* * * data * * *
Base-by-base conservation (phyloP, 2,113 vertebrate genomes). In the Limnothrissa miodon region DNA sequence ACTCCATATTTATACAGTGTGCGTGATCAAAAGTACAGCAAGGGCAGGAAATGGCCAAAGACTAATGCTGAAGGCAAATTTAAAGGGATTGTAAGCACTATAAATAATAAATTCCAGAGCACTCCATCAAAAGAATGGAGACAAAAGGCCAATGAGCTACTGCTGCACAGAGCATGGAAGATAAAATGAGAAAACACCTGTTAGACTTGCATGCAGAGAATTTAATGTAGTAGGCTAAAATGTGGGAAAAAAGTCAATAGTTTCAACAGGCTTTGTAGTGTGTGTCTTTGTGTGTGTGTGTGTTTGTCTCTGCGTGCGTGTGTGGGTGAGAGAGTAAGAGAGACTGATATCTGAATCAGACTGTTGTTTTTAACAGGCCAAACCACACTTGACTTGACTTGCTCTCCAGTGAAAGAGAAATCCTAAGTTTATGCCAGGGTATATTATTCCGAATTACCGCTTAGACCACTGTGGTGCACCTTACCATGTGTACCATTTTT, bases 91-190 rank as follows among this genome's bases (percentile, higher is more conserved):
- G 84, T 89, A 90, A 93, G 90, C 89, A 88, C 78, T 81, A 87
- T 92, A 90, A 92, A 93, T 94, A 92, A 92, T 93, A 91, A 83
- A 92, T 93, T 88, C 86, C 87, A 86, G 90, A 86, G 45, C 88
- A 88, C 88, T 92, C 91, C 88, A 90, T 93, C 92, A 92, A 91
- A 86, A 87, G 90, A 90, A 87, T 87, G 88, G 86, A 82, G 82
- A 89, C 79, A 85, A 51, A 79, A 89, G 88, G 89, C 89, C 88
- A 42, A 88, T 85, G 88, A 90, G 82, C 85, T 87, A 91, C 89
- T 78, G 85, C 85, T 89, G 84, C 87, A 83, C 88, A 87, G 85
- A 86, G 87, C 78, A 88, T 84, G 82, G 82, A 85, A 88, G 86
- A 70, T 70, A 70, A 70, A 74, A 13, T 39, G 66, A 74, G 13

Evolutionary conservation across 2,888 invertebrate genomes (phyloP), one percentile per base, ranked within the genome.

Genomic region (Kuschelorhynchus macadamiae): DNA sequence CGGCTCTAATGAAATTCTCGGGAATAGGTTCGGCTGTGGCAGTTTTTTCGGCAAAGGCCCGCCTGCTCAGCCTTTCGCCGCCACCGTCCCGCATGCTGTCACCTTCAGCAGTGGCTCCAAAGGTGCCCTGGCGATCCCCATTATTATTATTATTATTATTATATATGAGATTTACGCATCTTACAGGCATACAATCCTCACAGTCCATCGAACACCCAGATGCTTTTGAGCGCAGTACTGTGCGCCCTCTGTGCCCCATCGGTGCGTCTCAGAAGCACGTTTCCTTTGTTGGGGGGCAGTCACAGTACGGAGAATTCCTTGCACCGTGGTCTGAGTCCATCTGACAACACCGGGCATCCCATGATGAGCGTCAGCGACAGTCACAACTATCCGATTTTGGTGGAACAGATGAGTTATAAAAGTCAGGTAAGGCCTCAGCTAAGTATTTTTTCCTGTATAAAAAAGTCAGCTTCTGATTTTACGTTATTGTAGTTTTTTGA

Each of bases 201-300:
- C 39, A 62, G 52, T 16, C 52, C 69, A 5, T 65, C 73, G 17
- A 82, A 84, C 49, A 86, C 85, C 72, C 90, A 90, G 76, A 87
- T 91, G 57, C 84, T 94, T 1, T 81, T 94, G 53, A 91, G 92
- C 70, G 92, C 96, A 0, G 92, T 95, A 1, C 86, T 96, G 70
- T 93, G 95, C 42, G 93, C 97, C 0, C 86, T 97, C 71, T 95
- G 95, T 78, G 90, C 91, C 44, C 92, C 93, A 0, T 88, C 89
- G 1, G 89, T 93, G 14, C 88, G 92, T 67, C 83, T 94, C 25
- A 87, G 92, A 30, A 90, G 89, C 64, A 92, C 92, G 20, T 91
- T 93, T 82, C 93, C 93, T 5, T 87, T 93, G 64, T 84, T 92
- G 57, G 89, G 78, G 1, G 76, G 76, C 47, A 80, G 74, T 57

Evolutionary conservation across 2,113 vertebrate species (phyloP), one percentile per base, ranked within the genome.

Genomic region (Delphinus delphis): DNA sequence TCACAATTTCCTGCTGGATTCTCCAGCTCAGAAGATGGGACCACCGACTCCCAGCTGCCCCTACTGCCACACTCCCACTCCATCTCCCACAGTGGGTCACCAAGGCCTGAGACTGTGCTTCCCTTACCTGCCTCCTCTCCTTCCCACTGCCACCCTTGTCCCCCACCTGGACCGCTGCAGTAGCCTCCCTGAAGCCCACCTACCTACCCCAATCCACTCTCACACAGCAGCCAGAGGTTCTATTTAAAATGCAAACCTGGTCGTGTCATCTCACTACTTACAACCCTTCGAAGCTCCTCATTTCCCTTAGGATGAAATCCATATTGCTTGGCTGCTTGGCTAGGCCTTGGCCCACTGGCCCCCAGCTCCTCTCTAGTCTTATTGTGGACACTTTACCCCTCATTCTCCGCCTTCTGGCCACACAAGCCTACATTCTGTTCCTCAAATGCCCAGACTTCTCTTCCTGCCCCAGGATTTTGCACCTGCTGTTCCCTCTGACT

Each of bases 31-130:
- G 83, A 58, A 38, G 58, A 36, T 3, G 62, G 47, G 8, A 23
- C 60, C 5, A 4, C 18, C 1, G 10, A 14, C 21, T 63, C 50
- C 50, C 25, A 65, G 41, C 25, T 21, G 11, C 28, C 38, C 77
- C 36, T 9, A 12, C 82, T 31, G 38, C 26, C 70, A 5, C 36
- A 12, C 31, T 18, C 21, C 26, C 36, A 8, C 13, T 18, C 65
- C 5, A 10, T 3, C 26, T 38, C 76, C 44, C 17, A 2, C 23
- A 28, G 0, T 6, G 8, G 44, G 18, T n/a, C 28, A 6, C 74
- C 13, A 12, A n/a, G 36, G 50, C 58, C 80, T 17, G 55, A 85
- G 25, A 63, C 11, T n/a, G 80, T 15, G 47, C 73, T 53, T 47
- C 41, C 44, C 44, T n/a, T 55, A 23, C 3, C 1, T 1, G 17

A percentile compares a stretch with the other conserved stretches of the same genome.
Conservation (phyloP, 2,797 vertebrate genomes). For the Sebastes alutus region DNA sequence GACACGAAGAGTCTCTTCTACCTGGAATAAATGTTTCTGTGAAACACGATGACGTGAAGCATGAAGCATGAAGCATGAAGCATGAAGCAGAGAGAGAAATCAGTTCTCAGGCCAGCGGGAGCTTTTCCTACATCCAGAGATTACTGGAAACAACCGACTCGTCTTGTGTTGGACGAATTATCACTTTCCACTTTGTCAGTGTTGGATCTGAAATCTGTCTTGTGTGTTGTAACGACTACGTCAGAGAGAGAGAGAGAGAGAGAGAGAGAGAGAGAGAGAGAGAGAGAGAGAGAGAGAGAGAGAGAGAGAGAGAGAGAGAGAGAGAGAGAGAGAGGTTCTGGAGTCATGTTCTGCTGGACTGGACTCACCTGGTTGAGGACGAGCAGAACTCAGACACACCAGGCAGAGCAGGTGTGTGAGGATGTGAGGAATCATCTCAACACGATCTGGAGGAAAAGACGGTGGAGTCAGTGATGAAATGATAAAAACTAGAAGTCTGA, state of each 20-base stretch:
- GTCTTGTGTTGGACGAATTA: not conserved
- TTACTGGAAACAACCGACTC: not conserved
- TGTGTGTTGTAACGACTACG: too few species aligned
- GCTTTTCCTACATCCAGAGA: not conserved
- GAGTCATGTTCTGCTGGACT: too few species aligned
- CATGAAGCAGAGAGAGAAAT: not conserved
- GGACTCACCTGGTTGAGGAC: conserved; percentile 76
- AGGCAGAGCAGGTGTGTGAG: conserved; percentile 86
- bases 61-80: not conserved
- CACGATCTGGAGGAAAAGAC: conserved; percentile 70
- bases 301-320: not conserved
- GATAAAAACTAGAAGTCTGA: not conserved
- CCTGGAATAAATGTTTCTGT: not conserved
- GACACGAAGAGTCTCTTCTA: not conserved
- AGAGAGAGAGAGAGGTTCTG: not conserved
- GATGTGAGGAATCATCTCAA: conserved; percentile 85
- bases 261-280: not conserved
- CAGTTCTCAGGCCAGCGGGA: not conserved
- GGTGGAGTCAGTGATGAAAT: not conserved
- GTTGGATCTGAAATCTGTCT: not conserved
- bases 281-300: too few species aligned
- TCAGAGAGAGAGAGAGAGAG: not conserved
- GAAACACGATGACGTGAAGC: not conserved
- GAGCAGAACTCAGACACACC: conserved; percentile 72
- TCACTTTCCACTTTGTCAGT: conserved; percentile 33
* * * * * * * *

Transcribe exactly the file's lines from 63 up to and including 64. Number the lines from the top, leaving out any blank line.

- GAGCAGAACTCAGACACACC: conserved; percentile 72
- TCACTTTCCACTTTGTCAGT: conserved; percentile 33